Monday, December 15, 2014

Grace Humiston On the Case

Reviewed by James L. Thane
Four out of five stars

This is a very engaging and entertaining novel based on the life of Grace Humiston, a crusading attorney in the early Twentieth century. The real Mrs. Humiston earned a law degree at New York University and later became the first woman ever appointed as a United States Attorney. Humiston, who used her legal skills principally on behalf of the poor and disadvantaged, was also known as a brilliant detective, particularly after she solved the case of a missing New York girl in 1917.

In Grace Humiston and the Vanishing, Charles Kelly has used the facts of that case to create a fictional investigation in which Humiston is persuaded to look into the disappearance of a young girl named Ruth Cruger. Grace's husband, who is also an attorney, worries about her safety and has urged her to focus her attention on the law and to forego the detective work. But Grace feels that she must take this case, in spite of her husband's objections, and she promises him that there will be little or no danger involved.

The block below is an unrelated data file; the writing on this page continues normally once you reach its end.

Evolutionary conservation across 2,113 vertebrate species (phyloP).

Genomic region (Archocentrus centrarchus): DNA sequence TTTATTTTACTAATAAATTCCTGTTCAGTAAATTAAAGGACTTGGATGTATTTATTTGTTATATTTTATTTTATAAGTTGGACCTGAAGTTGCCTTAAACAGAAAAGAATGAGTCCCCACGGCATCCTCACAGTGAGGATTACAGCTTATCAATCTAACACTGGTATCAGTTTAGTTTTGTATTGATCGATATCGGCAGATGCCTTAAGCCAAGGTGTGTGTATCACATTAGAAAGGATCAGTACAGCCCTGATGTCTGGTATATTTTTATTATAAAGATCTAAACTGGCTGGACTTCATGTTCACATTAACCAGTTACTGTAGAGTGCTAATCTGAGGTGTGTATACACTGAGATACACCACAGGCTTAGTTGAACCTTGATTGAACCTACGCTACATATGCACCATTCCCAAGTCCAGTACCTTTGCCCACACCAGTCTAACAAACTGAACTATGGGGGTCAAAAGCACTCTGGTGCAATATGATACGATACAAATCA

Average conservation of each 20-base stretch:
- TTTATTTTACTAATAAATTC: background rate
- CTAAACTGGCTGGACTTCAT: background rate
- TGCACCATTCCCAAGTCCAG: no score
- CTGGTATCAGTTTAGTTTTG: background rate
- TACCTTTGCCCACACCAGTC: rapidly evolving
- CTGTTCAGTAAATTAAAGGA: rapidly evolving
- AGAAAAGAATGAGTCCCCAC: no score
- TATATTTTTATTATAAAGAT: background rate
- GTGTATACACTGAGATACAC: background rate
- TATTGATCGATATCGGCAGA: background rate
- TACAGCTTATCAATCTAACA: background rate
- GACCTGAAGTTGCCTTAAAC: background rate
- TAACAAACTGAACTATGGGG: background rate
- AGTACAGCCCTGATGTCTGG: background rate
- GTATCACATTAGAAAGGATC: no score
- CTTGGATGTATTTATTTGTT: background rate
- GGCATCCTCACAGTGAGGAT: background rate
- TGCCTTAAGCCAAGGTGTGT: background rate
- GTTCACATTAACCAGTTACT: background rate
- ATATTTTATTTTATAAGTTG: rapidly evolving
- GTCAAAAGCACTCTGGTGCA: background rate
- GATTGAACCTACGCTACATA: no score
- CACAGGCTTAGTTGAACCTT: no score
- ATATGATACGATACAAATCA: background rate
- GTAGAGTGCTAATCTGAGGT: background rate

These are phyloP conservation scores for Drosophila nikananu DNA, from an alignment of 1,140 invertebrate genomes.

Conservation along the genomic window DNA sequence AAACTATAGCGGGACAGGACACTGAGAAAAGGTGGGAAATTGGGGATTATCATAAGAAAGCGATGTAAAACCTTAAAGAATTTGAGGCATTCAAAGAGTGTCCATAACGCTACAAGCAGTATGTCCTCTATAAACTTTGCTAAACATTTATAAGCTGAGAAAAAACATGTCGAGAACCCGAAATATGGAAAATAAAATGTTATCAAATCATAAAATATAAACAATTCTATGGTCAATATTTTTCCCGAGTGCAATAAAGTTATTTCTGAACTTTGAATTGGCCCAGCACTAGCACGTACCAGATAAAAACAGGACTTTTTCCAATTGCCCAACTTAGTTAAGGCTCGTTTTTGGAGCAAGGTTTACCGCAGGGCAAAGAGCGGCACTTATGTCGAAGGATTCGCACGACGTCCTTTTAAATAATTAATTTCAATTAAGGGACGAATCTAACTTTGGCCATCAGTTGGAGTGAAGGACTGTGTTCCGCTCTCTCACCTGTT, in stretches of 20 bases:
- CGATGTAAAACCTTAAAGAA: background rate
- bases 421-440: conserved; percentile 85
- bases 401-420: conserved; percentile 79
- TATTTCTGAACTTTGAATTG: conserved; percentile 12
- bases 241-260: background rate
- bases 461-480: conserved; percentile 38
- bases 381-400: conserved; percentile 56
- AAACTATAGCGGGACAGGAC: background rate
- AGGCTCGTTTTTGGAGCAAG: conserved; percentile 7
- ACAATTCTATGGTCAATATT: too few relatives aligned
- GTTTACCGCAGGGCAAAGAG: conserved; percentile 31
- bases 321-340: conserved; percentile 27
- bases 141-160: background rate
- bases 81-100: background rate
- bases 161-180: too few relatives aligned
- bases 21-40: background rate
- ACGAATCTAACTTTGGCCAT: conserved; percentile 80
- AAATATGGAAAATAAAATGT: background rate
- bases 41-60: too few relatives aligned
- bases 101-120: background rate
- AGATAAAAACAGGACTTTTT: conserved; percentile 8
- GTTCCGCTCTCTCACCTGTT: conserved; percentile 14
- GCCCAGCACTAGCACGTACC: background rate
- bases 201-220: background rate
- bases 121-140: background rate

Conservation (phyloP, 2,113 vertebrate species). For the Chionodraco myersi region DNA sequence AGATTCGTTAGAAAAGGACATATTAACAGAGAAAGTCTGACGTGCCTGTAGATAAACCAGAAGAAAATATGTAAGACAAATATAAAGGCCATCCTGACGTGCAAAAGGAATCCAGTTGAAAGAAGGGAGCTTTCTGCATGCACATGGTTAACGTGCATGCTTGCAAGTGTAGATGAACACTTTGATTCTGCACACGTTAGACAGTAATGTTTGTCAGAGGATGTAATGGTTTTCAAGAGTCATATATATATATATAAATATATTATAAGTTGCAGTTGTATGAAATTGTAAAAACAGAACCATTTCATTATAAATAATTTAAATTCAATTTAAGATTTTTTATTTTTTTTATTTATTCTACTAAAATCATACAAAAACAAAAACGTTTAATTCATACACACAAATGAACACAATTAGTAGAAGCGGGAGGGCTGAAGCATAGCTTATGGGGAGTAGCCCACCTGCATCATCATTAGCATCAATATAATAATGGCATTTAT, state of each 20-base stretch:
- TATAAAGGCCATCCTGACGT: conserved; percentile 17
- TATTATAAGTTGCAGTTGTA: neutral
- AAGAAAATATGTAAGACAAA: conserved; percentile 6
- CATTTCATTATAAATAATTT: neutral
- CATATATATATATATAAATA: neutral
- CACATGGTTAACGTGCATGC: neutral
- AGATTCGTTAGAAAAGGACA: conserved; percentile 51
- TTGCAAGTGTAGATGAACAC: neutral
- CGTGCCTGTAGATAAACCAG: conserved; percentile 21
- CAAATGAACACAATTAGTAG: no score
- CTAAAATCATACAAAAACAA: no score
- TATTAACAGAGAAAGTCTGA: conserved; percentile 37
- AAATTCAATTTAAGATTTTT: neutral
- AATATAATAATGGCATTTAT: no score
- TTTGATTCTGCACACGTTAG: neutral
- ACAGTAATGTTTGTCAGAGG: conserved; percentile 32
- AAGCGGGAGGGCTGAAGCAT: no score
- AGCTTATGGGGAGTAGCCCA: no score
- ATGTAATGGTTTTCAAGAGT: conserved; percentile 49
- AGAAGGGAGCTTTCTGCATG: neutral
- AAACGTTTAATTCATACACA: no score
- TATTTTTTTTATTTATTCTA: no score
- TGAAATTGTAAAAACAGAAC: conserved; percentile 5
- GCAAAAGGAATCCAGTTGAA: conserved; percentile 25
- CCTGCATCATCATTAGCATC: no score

Famous last words.

Mrs. Huniston's principal assistant is a Transylvanian investigator named Julius Kron. Kron know his way around the mean streets of 1917 New York, and he is the principal narrator of the story. Through his eyes we watch the case unfold and we realize what a talented and determined investigator Grace Humiston can be.

Ruth Cruger was last seen near the shop of a mechanic named Alfredo Cocchi, where she was going to have her ice skates sharpened. But Grace's attention is drawn almost immediately to the jewelry shop next door, which seems to attract a significant number of attractive young women like Ruth Cruger who come from wealthy families.

Grace discovers that several other young women have disappeared in recent months and she becomes convinced that the two men who are principles in the jewelry story are running a con called the Uncle Game, in which the younger and more attractive partner seduces wealthy young women into eloping with him to his native Argentina. There he and his partner sell the women into sexual servitude.